I am lime GREEN with envy! Wonderful pics!
Very cool trip! And your photos are wonderful! I love visiting new places and learning of their history. My sixth grade students study ancient Egypt in their social studies class, and as their reading teacher, I read a book called Children of the Lamp with them. It’s a fantasy story, but a good part of it takes place in Egypt and includes some Egyptian culture and history.
Sounds like fate intervened and you were able to do a dream trip. The pictures are great and it all ends up in a story. I understand the pull to see the area where the story takes place as I’m doing a trip for that very reason. Looking forward to the new book.
Beautiful pictures, Janice. In 2010 I went on a Nile Cruise to research for my historical fantasy, Osiris’ Missing Part. We visited Louxor and Karnak, the Valley of the Kings, the colossus of Memnon, Hatshepsut temple, the temple of Seth in Kom Ombo, the temple of Isis in the island of Philae. Both of these characters are in my book. And then we continued to Aswan and later to go to Abu Simble which was incredible. A memorable trip. So glad you enjoyed yours.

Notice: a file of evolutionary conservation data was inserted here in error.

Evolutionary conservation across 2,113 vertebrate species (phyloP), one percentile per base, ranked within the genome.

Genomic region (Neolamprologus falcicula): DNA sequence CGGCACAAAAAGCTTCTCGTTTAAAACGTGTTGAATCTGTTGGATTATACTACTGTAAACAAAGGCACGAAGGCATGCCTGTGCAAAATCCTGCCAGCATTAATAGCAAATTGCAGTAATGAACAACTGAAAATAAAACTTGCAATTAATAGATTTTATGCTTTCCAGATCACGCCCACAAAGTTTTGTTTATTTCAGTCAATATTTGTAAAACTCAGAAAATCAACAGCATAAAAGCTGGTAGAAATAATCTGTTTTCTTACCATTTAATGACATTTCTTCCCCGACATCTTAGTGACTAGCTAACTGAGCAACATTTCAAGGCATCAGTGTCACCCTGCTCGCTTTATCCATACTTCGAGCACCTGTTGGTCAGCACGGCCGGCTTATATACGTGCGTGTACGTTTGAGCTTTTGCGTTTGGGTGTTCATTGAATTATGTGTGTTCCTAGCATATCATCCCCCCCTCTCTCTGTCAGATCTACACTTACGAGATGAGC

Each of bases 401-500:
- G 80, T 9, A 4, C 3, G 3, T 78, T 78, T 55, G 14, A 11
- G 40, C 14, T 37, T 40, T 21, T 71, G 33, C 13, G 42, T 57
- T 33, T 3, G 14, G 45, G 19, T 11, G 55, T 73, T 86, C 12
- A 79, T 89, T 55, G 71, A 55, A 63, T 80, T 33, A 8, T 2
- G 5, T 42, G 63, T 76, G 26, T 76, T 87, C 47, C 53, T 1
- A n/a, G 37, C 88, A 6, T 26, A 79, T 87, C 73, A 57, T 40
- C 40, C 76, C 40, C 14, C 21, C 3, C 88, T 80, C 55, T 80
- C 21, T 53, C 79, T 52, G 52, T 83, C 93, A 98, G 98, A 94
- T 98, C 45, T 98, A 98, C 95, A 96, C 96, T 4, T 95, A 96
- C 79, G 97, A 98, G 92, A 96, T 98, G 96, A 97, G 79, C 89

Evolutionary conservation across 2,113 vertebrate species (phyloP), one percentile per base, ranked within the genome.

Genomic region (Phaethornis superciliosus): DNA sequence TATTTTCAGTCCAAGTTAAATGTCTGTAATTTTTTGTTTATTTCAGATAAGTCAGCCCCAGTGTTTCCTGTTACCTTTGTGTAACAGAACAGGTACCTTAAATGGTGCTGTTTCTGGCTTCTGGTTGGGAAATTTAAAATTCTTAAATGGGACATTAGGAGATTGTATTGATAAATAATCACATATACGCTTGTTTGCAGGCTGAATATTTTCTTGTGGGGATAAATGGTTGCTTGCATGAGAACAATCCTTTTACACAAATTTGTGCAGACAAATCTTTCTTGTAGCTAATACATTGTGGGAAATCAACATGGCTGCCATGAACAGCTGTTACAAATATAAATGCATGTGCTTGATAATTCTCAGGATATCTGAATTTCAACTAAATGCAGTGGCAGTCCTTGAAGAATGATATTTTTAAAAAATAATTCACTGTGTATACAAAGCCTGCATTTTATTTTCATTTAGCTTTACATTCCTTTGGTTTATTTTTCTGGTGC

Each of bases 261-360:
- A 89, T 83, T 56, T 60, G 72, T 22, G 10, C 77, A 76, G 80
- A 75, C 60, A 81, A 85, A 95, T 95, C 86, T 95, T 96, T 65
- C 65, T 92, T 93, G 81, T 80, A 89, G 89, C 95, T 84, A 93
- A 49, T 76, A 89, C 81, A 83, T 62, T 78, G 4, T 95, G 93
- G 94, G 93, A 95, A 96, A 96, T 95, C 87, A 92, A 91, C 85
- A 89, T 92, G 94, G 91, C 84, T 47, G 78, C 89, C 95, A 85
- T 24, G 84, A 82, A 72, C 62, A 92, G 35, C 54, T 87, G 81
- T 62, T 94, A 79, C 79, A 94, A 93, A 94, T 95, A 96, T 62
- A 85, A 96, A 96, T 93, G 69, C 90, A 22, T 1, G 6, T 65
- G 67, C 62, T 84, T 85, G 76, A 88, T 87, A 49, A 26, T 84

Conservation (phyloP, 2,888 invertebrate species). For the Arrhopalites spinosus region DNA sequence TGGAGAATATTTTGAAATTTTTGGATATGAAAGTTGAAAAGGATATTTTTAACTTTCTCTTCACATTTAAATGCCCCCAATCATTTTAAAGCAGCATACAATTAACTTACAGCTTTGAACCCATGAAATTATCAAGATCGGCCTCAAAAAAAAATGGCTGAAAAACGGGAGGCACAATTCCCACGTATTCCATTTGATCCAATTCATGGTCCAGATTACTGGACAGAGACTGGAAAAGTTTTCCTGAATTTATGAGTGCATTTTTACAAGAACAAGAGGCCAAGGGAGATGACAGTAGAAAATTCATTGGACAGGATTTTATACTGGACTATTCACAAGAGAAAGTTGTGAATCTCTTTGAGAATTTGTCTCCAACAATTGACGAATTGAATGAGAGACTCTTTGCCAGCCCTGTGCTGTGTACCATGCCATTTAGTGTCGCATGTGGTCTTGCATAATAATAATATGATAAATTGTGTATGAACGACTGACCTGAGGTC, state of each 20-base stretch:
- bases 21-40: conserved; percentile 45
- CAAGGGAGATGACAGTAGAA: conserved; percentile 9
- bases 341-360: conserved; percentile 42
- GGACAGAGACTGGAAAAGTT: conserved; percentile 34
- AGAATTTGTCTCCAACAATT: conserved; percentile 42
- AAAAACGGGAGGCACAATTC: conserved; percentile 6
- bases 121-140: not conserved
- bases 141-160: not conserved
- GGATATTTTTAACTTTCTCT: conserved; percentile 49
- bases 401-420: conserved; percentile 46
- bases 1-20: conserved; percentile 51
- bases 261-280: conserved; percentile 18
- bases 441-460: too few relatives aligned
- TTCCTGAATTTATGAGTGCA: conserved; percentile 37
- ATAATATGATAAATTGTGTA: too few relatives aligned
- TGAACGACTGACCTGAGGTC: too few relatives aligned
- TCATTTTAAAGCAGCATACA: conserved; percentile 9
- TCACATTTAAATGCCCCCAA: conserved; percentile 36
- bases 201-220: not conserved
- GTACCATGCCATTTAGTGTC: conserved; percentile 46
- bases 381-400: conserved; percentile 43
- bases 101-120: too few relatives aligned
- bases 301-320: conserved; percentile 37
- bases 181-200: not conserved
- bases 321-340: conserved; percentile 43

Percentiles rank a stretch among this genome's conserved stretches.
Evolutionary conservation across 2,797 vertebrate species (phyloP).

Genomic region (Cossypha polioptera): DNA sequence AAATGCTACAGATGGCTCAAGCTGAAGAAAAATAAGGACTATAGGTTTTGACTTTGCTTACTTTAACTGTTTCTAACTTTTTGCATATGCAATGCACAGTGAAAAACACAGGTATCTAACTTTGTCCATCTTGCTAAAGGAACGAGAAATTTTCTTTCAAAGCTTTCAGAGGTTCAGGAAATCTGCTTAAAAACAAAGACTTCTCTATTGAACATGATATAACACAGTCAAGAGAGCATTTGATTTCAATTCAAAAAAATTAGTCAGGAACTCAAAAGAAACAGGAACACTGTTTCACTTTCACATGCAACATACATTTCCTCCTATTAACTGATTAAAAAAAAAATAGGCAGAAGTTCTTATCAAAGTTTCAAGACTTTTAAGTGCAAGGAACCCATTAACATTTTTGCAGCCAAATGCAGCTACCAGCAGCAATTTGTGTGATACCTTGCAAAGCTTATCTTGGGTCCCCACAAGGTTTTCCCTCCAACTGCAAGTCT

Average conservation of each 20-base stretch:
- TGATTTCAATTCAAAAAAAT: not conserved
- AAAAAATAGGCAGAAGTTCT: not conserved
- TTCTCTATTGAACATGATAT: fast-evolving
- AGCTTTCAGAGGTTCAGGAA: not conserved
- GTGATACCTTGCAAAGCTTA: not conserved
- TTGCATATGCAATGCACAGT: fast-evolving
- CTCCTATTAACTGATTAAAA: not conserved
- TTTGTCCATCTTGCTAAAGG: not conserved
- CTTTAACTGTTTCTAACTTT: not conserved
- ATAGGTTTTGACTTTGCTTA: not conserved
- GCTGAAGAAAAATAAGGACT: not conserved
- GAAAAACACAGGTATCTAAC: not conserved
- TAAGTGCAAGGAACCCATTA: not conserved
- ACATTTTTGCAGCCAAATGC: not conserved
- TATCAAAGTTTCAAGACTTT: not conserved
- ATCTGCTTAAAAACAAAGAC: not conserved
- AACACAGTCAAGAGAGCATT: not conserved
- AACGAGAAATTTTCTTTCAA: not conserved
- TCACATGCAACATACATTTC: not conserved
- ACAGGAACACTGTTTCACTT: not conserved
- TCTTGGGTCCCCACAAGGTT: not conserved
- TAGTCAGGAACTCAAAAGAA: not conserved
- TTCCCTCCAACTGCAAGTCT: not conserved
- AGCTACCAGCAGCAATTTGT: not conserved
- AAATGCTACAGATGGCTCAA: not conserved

What an incredible trip! Love the pictures. Next time you go to Eqypt, please take me with you. I’ll carry your bags, make your tea, saddle your camel, anything you need.
Thank you for posting these wonderful pictures. How lucky you are to have had this adventure. I’d love to visit.
I loved this post! What beautiful pictures. Can’t wait for the book!
WOW! Lovely photos. Thank you. Marlys
Great photos! Research via travel is a wonderful way to collect authentic info.
I’ve been wanting to visit Egypt for years and the photos and description of your trip have just about pushed me over the edge. Got to talk to that travel agent soon!
Great post, Janis.
Great photos, fascinating trip! Must go someday!